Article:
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HomeGearNAB-Technicolor Buys Creative Bridge

NAB-Technicolor Buys Creative Bridge


Technicolor Content Services recently announced what the company is calling a “strategic partnership” with Creative Bridge, a pioneer in location-based production services. As part of the deal, Creative Bridge’s Brian Gaffney and Dan Lion have joined Technicolor to oversee the company’s new Location Services group.Creative Bridge launched its Mobile Digital Lab and Theater (MDLT) at NAB 2006. Housed in a 36-foot long trailer, the MDLT is designed to offer “pre-post” services. The trailer is equipped to screen HD dailies, make color decisions, prep for editorial and oversee the archive and confidence duplication of original digital negative—all before you get to the post house. The MDLT has been used for theatrical, television and commercial projects and recently wrapped the ESPN miniseries, The Bronx is Burning.The trailer itself can be configured based on client requirements, offering S.Two or Codex digital storage, or Sony HDCam SR Tape. Internally, it features a 4:4:4 data pipeline with 6TB of redundant storage and offers Assimilate Scratch workflow and color correction tools along with either Avid or Apple Final Cut Studio editorial tools. It also includes such other amenities as a 1920 X 1080 native projector and calibrated monitors, allowing directors and cinematographers to instantly see full-resolution dailies on location. In addition, it will make for a perfect fit with Technicolor’s Digital Printer Lights system, which gives cinematographers an on-set color timing tool with traditional printer light controls. “That’s the idea,” said Gaffney. “They have their Digital Printer Lights system that, right now, is being hand-held by one of their most important color scientists, Josh Pines. Josh is a resource at Technicolor beyond Digital Printer Lights, so Dan and I can come onboard and extend Josh’s reach.” Digital Printer Lights allows cinematographers and directors to create and apply looks on set in a non-destructive fashion while preserving the original digital master. These looks are then brought back to Technicolor’s certified facilities for online finishing, a full digital intermediate process, VFX and final film-out and archiving.”We’ll also take their existing preview screening systems like the Technicolor media server,” added Gaffney. “We’ll take all these ancillary little businesses, put a wrapper around it and call it Technicolor Creative Bridge On-Location Services.”He added that the goal was to eventually build additional trucks as demand increases.Ahmad Ouri, president of Technicolor Content Services explained that “we’ve experienced a strong demand for location-based services. Clients want the efficiencies of making postproduction decisions earlier, during principal photography, and having these decisions carry through seamlessly during the final DI process. Creative Bridge has been a leader in look creation and pre-post workflows in this market.” Ironically, when Technicolor got its first major gig—The Gulf Between (1917), the company actually loaded up its film lab on a railroad car and took it on set in Jacksonville, Fla. (for much the same reason). “So when they said ‘that’s a great idea,’ I said, ‘well that’s how your company started,’” quipped Gaffney.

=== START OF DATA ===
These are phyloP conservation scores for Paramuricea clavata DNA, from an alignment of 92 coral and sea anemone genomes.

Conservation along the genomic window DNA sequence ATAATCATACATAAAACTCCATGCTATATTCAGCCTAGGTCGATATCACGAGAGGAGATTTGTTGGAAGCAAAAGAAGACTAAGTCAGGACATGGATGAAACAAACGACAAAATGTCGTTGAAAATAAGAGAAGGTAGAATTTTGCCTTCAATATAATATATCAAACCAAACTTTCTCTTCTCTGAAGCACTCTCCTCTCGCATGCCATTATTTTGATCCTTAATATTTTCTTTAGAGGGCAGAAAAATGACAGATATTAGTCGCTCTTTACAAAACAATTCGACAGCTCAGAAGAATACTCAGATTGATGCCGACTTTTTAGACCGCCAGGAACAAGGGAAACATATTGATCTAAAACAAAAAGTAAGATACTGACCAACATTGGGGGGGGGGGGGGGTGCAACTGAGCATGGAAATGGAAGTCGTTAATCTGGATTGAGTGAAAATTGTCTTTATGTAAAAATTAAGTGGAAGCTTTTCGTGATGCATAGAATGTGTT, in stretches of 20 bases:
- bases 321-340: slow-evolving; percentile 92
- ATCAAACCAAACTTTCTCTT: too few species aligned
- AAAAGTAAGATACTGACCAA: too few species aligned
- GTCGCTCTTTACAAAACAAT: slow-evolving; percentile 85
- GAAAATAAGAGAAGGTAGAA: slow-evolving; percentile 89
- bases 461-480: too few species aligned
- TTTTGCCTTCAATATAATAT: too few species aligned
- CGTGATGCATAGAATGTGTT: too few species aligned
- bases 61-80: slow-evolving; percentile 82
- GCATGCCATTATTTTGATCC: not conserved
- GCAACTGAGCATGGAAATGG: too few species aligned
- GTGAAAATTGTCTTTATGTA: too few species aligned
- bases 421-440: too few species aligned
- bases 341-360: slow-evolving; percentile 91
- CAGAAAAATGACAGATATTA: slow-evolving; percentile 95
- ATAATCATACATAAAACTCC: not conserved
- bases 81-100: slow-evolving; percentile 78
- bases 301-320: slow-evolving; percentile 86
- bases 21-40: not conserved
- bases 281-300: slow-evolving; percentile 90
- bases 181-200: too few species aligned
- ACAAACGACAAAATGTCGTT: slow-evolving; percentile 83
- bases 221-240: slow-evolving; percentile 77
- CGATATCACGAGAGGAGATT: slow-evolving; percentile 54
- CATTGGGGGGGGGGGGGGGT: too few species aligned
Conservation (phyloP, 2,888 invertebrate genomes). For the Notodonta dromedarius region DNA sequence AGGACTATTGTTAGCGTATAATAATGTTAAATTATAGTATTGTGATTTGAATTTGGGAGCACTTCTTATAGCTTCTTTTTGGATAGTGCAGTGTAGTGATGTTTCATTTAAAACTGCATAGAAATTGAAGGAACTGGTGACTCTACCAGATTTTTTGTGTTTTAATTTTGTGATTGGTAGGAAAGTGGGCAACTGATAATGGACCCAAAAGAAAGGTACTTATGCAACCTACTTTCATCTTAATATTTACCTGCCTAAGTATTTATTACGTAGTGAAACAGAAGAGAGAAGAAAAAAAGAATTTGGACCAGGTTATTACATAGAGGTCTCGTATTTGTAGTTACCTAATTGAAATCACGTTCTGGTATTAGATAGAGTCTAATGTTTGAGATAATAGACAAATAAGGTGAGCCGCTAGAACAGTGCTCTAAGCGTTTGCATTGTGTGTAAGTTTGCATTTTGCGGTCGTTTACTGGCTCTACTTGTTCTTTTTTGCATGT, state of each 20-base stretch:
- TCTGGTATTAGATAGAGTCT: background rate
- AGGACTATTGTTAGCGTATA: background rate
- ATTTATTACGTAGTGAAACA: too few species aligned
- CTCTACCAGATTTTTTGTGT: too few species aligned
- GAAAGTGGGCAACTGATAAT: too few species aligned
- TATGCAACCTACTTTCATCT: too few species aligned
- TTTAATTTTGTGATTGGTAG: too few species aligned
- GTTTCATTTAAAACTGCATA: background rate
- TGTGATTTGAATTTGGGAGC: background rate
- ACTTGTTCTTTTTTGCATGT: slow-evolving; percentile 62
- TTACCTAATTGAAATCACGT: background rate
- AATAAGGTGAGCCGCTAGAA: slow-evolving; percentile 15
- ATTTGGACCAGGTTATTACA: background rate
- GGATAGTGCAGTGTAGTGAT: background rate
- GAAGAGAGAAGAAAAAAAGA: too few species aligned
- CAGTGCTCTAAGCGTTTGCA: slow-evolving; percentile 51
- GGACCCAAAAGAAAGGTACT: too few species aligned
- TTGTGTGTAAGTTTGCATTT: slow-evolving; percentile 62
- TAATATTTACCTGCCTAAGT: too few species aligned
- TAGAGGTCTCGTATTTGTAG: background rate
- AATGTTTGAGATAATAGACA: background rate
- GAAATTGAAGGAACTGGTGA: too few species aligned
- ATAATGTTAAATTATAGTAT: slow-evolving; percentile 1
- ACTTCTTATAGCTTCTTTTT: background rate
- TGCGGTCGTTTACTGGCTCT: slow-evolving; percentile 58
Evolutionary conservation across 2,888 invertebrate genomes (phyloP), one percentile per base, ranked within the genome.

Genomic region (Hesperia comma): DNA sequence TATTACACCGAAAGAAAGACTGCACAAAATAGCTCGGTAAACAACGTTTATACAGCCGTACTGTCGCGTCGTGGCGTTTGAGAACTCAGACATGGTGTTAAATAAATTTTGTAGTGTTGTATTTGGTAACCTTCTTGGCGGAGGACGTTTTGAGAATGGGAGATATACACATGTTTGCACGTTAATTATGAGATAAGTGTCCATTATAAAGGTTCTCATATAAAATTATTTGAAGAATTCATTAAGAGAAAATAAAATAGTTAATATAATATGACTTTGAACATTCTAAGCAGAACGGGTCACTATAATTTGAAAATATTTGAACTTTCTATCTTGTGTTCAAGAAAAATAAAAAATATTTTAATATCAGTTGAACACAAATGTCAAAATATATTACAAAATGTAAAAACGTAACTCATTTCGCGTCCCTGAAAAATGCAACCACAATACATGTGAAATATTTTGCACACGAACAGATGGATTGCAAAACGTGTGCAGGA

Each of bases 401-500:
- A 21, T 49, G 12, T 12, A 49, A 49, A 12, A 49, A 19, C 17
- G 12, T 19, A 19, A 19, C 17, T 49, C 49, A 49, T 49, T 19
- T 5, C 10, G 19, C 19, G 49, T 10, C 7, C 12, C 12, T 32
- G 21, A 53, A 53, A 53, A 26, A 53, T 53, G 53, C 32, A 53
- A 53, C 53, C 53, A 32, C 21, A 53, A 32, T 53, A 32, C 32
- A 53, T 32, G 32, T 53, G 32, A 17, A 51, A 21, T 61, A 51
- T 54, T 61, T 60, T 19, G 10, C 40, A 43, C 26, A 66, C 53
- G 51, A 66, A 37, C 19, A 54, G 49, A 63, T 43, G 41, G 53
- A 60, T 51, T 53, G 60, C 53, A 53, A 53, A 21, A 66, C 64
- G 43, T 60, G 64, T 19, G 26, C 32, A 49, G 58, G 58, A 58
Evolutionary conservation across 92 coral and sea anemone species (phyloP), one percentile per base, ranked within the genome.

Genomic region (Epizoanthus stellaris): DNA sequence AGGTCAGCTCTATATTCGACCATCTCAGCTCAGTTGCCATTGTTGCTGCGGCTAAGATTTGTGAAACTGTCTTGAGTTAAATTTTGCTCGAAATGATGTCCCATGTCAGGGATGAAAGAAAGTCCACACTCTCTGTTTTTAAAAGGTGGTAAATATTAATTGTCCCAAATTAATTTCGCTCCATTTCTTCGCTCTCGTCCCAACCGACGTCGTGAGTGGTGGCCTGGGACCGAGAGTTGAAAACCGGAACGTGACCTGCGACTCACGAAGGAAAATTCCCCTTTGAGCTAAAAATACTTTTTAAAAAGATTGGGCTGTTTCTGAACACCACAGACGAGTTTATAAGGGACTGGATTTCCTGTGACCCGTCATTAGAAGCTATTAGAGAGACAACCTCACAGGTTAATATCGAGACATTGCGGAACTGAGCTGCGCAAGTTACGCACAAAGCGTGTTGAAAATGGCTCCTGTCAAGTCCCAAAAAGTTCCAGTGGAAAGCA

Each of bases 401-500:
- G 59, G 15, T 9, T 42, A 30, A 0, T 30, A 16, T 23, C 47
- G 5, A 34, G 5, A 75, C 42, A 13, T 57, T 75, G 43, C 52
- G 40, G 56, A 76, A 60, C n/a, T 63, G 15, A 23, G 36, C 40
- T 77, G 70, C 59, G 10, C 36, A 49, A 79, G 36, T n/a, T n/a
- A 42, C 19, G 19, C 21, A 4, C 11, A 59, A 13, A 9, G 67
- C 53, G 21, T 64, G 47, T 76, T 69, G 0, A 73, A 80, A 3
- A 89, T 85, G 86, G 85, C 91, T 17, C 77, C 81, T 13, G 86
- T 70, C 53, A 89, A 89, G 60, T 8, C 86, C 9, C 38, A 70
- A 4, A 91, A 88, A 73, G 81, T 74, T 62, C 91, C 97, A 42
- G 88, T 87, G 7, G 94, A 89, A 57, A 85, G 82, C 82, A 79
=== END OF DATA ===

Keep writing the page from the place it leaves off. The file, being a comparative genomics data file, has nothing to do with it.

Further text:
Written by Scott Lehane

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